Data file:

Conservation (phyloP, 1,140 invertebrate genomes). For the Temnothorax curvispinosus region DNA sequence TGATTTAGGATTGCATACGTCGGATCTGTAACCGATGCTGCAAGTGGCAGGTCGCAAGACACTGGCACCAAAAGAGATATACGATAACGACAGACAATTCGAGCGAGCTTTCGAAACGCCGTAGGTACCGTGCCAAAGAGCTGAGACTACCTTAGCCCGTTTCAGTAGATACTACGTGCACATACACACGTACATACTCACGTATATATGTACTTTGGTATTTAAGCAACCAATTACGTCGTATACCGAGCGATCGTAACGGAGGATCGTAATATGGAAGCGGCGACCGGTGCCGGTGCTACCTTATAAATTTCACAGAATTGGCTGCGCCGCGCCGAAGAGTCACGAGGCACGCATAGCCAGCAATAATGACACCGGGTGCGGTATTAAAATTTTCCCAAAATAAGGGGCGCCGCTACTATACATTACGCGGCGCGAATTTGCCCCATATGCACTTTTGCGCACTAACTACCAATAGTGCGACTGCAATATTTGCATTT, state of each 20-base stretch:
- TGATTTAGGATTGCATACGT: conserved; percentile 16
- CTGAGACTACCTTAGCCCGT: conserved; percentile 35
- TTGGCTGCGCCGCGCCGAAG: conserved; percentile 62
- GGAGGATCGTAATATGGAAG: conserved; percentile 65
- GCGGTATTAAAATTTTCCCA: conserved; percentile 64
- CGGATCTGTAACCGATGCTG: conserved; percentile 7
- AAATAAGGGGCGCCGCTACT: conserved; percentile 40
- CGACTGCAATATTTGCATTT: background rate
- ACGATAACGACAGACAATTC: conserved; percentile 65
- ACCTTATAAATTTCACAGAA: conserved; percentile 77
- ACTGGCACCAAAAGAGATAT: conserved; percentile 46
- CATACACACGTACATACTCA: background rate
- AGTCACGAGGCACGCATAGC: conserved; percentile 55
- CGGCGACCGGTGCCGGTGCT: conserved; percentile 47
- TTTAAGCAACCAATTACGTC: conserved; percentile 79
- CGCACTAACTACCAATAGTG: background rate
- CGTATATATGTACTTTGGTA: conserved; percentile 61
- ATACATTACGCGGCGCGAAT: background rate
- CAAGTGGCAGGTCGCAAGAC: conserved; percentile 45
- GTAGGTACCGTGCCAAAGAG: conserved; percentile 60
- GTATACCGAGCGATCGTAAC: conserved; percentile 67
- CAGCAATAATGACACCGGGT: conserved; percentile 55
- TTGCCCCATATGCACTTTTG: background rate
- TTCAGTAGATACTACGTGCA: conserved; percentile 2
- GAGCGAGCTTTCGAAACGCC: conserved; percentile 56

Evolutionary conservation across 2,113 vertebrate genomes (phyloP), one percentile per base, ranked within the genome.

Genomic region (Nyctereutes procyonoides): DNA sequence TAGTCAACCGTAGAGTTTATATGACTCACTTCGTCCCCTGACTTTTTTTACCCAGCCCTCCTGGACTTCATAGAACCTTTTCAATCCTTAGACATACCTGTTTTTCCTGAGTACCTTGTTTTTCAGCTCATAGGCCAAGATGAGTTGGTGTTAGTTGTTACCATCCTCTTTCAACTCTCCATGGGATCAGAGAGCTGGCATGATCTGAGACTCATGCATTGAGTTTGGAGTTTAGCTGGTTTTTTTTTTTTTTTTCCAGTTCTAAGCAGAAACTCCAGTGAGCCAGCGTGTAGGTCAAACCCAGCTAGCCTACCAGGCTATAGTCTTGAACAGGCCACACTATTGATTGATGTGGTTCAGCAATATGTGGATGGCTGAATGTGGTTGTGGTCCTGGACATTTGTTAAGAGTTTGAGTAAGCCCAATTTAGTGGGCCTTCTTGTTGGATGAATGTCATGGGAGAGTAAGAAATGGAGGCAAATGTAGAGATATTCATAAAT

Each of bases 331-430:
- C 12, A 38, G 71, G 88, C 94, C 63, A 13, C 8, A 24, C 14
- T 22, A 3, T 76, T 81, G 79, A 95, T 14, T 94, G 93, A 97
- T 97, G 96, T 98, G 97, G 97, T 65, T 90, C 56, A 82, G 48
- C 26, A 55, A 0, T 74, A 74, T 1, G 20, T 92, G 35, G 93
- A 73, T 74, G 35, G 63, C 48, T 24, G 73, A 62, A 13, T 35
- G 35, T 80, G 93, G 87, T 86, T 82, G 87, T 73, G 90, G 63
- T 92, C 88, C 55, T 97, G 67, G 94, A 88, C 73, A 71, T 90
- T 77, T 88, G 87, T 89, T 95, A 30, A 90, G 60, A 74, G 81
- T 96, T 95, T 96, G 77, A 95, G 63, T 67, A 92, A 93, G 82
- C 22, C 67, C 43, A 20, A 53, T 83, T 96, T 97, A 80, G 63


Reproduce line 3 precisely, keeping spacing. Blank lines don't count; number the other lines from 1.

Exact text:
- CTGAGACTACCTTAGCCCGT: conserved; percentile 35